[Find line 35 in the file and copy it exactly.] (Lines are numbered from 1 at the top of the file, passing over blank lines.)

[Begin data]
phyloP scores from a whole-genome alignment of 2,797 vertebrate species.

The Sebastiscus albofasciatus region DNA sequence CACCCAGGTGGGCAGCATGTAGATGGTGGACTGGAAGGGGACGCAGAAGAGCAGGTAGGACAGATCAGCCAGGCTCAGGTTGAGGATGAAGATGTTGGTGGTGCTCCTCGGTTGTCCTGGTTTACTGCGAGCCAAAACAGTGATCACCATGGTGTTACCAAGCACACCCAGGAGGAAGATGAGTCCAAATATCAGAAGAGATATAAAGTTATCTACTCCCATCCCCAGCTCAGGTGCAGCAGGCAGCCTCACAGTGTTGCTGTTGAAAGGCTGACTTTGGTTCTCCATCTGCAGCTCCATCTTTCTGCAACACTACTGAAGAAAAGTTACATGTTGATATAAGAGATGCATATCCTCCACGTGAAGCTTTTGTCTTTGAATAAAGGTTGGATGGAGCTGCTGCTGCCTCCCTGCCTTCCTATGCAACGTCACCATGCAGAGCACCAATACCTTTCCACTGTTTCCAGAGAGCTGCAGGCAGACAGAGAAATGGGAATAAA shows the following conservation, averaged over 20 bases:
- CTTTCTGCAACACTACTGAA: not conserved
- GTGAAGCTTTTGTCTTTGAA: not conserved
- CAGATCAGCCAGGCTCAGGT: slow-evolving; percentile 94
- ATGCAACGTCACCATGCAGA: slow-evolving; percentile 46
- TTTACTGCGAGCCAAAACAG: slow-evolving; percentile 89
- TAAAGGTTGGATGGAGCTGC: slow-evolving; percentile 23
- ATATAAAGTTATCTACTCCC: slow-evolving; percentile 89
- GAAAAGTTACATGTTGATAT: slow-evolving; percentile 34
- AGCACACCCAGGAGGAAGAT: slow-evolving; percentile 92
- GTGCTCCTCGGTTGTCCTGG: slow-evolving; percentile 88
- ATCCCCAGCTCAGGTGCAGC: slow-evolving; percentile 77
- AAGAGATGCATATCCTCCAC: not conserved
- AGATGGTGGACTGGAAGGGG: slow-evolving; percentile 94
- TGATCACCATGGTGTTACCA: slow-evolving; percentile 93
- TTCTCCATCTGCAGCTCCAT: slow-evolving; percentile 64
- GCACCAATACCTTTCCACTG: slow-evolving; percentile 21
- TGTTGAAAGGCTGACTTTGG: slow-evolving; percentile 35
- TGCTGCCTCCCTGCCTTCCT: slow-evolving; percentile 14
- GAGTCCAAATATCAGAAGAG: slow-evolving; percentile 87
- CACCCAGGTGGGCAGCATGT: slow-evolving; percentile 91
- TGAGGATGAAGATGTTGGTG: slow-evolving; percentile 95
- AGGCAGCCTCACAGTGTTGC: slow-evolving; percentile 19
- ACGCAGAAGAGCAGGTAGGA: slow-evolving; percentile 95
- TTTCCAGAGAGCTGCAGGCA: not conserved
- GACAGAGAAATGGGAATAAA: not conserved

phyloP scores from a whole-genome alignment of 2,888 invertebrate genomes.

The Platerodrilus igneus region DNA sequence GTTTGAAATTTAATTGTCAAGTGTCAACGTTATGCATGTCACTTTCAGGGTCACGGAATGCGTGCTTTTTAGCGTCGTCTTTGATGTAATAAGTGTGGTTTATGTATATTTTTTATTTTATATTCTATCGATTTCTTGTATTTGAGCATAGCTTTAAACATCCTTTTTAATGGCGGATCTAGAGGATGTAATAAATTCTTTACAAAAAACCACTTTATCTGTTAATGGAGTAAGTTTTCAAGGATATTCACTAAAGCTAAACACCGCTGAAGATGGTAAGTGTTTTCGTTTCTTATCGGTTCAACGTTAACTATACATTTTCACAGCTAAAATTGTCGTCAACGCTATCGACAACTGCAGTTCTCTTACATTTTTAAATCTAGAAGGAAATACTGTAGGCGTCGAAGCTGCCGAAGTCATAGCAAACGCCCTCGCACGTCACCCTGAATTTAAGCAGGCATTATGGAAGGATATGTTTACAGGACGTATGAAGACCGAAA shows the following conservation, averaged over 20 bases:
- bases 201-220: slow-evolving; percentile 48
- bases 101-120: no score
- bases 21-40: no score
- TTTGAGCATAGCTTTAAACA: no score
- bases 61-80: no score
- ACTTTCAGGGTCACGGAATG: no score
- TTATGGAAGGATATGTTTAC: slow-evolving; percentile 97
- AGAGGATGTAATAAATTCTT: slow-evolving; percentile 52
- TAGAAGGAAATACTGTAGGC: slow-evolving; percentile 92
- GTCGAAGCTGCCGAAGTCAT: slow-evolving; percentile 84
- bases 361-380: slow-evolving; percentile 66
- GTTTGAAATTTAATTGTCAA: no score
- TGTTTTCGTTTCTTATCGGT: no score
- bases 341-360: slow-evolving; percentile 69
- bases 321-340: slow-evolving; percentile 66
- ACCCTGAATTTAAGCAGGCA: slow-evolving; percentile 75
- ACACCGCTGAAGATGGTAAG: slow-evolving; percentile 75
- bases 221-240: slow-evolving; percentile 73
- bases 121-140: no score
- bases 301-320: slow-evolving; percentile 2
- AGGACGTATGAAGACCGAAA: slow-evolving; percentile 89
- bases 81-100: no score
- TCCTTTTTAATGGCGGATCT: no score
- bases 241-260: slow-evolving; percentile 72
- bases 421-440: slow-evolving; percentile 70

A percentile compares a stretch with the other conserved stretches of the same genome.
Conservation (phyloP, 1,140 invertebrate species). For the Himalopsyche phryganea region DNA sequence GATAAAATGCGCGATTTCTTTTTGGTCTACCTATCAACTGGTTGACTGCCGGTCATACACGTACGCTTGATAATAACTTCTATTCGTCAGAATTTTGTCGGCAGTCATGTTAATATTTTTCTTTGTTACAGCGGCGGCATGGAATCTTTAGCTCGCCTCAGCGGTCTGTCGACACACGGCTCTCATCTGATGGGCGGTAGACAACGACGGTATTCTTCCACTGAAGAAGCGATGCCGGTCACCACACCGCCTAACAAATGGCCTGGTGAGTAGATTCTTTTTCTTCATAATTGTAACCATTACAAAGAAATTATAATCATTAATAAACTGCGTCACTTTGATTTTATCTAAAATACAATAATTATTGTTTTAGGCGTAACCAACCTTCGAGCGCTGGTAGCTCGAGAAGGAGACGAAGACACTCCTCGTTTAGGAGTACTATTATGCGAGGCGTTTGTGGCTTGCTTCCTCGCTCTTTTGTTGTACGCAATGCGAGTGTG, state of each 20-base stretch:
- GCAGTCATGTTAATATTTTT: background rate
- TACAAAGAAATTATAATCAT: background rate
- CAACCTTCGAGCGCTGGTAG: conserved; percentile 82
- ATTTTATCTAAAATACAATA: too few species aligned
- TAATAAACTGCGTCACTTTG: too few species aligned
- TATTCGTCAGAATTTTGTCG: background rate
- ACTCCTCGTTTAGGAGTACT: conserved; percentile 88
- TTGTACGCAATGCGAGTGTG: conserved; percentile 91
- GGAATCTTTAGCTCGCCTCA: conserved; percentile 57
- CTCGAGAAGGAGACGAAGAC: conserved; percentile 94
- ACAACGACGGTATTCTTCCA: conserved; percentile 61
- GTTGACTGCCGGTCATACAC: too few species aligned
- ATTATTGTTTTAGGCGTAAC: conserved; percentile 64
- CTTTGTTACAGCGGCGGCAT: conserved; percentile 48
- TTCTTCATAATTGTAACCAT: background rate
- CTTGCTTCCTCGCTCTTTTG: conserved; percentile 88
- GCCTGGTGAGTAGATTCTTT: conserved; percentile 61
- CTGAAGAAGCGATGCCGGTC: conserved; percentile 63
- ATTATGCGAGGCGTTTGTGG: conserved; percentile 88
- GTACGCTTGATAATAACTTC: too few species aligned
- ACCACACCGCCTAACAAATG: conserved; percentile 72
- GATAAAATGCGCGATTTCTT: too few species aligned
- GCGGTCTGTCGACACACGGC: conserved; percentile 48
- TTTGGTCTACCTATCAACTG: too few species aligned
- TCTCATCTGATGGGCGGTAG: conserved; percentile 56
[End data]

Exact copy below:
- ACTTTCAGGGTCACGGAATG: no score